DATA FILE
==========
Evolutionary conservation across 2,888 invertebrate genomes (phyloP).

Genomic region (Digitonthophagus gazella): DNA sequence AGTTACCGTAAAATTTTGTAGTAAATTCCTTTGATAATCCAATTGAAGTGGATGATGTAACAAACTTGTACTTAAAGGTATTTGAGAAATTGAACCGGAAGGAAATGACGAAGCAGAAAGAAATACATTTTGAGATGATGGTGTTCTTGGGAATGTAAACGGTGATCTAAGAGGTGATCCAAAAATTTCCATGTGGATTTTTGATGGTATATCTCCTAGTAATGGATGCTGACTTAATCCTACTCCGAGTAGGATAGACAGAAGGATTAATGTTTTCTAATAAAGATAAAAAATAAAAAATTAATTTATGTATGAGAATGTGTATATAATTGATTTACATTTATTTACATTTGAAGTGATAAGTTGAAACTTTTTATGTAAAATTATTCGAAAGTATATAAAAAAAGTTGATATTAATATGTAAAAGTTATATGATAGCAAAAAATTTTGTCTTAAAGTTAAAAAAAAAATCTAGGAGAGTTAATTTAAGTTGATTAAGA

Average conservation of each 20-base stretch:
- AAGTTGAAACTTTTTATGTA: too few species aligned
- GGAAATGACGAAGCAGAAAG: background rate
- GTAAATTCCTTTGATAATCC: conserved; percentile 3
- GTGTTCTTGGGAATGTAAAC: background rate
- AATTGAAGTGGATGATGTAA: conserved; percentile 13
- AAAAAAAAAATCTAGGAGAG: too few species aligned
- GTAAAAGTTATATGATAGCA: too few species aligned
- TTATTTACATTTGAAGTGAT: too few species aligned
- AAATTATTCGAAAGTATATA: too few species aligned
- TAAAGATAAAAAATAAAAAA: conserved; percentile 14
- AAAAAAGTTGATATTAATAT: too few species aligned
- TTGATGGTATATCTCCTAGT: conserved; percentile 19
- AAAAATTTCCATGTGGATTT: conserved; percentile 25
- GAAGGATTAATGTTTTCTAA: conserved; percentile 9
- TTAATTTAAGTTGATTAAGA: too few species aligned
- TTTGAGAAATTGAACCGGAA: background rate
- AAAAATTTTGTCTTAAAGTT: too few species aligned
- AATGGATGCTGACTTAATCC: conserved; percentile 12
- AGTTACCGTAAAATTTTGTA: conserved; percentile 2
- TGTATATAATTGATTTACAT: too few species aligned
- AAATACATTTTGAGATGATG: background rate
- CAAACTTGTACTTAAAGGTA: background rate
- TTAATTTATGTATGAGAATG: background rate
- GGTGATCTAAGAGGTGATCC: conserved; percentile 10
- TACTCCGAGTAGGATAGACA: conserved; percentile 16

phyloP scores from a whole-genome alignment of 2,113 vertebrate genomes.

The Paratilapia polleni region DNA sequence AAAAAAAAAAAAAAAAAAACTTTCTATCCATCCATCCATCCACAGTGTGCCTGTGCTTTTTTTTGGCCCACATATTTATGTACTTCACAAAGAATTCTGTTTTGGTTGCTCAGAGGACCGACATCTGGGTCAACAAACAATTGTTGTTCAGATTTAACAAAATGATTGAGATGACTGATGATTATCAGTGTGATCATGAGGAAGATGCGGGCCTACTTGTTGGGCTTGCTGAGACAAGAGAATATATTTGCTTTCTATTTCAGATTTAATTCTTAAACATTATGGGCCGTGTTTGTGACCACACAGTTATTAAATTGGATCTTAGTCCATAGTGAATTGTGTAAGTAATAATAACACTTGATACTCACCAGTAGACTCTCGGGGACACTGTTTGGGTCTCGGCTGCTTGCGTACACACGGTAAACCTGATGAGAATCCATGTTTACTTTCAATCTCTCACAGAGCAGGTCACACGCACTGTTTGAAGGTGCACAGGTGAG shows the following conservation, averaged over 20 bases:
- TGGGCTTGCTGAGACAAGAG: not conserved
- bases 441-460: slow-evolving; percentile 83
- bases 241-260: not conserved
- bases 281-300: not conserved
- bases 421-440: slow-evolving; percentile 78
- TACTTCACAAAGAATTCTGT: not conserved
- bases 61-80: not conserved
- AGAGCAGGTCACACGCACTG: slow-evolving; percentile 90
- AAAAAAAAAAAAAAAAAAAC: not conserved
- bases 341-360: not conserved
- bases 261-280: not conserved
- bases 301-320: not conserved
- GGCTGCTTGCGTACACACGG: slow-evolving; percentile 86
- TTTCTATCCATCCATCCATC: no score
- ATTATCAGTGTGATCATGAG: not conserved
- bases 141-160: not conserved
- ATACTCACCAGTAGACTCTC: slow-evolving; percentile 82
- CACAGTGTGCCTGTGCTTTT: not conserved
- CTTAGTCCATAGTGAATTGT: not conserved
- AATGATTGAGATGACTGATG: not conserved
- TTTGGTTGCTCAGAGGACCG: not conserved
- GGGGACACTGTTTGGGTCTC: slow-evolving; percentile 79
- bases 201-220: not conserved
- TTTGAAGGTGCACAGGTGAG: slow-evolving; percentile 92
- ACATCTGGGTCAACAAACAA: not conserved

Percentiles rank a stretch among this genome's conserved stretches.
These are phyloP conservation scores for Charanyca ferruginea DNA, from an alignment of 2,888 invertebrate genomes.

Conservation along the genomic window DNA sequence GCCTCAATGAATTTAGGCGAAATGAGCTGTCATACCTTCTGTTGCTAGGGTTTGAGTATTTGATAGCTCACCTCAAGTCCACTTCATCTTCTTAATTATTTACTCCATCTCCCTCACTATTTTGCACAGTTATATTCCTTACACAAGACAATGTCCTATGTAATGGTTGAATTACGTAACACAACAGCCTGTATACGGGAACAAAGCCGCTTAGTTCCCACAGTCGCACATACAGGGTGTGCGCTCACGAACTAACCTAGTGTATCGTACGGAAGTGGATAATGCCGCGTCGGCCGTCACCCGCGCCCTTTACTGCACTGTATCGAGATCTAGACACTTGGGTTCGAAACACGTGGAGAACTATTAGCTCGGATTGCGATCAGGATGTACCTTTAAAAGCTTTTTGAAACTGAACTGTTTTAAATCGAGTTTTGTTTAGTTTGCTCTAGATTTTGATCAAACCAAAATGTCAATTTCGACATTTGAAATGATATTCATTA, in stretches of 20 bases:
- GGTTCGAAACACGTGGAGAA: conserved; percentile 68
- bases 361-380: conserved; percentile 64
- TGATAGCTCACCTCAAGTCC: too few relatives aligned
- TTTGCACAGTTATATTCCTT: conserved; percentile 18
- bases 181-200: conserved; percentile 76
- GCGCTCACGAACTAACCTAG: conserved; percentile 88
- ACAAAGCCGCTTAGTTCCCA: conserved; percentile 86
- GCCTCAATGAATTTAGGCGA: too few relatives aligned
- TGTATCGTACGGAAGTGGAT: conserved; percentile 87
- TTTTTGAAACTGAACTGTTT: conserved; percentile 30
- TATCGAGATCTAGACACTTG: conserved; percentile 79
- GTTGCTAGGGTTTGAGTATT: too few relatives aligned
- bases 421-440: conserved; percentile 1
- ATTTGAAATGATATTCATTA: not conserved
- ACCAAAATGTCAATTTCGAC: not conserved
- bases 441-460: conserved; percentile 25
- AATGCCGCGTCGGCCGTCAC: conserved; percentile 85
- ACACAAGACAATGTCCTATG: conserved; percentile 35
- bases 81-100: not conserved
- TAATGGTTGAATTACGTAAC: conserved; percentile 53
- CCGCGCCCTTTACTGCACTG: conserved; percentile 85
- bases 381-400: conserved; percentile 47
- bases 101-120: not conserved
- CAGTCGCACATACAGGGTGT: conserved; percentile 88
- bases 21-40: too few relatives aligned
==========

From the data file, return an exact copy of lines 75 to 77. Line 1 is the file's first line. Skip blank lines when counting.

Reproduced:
- AATGCCGCGTCGGCCGTCAC: conserved; percentile 85
- ACACAAGACAATGTCCTATG: conserved; percentile 35
- bases 81-100: not conserved